7. The respondent had also received specific complaints against the appellant and his organisation which it had investigated and determined. It is not necessary to go into significant detail regarding those but I have briefly summarised them below.
7 a). This complaint was made on 7 June 2011 by an officer of the UKBA. It was made because, it was said, after a client of the appellant had had an appeal dismissed by the First-tier Tribunal and had been refused permission to appeal to the Upper Tribunal, a request for a review by UKBA which did not adduce any new material had been submitted. According to the determination of the complaint the appellant had failed to keep proper records of advice given and instructions received, had failed to explain in writing the instructions taken and advice given and had failed to demonstrate adequate skill and competence.
7 b). This complaint was made on 8 June 2011. It concerned the lodging of an appeal to a tribunal in circumstances where, it was said, there was no right of appeal. The appeal had subsequently been struck out as being invalid. The determination of the complaint was to the effect that the appellant had failed to keep proper records and had failed to demonstrate adequate skill and competence in dealing with the application and appeal.
7 c). This complaint was made on 30 January 2012 by a former client. According to the determination of it, inappropriate steps had been taken which showed a lack of understanding of immigration law and procedure. It was also found that the appellant had shown ``contempt'' for the client and other professionals with respect to aspects of his behaviour. There was no client care letter and no clear and accurate notes had been kept.
7 d). This complaint was made on 6 June 2011 by an officer of the UKBA. It was on the basis that the appellant had made an application to the UKBA for it to reconsider an earlier adverse decision made in respect of one of his clients but that no new evidence had been put forward. The determination of the complaint found inadequate record keeping and a lack of evidence that the client had been properly advised or consulted. It was found that the advice given had been inadequate and that the appellant had not properly understood the relevant law and procedure.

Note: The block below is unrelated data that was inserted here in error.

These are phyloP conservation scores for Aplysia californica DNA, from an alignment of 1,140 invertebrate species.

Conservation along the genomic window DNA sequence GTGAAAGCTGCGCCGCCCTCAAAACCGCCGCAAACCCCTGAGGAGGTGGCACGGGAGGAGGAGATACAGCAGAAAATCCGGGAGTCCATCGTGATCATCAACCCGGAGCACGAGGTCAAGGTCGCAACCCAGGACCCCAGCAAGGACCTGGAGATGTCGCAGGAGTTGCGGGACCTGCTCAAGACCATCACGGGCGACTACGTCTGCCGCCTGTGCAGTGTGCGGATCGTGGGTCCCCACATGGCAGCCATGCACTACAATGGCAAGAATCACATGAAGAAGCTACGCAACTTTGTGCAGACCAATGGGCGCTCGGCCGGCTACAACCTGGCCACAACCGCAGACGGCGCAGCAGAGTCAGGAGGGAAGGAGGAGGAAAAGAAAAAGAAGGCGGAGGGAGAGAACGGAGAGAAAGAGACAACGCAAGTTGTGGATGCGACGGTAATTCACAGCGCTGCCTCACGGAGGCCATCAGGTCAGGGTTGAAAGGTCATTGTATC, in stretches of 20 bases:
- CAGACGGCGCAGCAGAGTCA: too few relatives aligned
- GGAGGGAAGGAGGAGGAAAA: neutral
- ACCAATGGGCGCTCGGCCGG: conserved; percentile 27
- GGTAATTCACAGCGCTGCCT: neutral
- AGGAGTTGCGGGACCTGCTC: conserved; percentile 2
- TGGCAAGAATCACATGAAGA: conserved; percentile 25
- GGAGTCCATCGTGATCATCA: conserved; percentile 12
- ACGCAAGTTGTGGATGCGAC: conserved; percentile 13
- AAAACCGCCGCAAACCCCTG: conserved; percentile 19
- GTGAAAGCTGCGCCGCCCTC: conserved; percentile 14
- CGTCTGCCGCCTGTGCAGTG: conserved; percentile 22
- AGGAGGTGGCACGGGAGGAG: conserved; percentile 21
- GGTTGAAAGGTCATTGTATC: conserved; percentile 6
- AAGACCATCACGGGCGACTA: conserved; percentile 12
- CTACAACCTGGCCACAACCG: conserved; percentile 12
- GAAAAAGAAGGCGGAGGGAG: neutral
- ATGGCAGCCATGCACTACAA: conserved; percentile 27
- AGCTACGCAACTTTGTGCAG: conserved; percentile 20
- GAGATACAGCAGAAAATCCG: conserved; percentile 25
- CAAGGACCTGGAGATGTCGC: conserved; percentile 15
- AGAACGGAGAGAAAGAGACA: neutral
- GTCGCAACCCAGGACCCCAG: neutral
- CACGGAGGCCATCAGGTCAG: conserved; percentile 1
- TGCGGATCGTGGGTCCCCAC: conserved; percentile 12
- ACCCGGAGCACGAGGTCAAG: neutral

7 e). This complaint was made on 4 July 2011 by an officer of the UKBA. It was triggered by the appellant's refusal to hand over passports belonging to two of his clients who were to be removed from the UK. In the determination of the complaint it was found that, in fact, the appellant had not been wrong to refuse to hand the passports to the UKBA but that he had been wrong to refuse, at a later date, to hand them over to his clients. The appellant had sought to justify that refusal on the basis that his clients owed him money for lodging an appeal to a tribunal. It was found that there was not, in fact, a right of appeal and that the lodging of the appeal had demonstrated an ignorance of relevant immigration law and practice. It resulted in a delay in the clients being returned to India, which is what they had come to accept should happen, and the prolonging of their detention in the UK for a period of some months.
7 f). This complaint was lodged by a former client regarding the quality of advice received. It was resolved against the appellant. The investigation into it included an analysis of the appellant's practise of lodging appeals in circumstances where there was or might not be a right of appeal. It involved the obtaining, by the respondent, of an expert report. That report was provided by one Mr M Hanley, an immigration practitioner, who was of the view that there was no proper basis for lodging appeals in circumstances where the appellant had asserted there was.
8. The appellant, it is right to say, disputed, to a very large extent, the findings in respect of each complaint and the findings from the audits. In the context of the six complaints mentioned above, he did not accept that there had been any failing with respect to appropriate documentation such as attendance notes. He did not accept that unmeritorious representations or applications had been made. He said there had...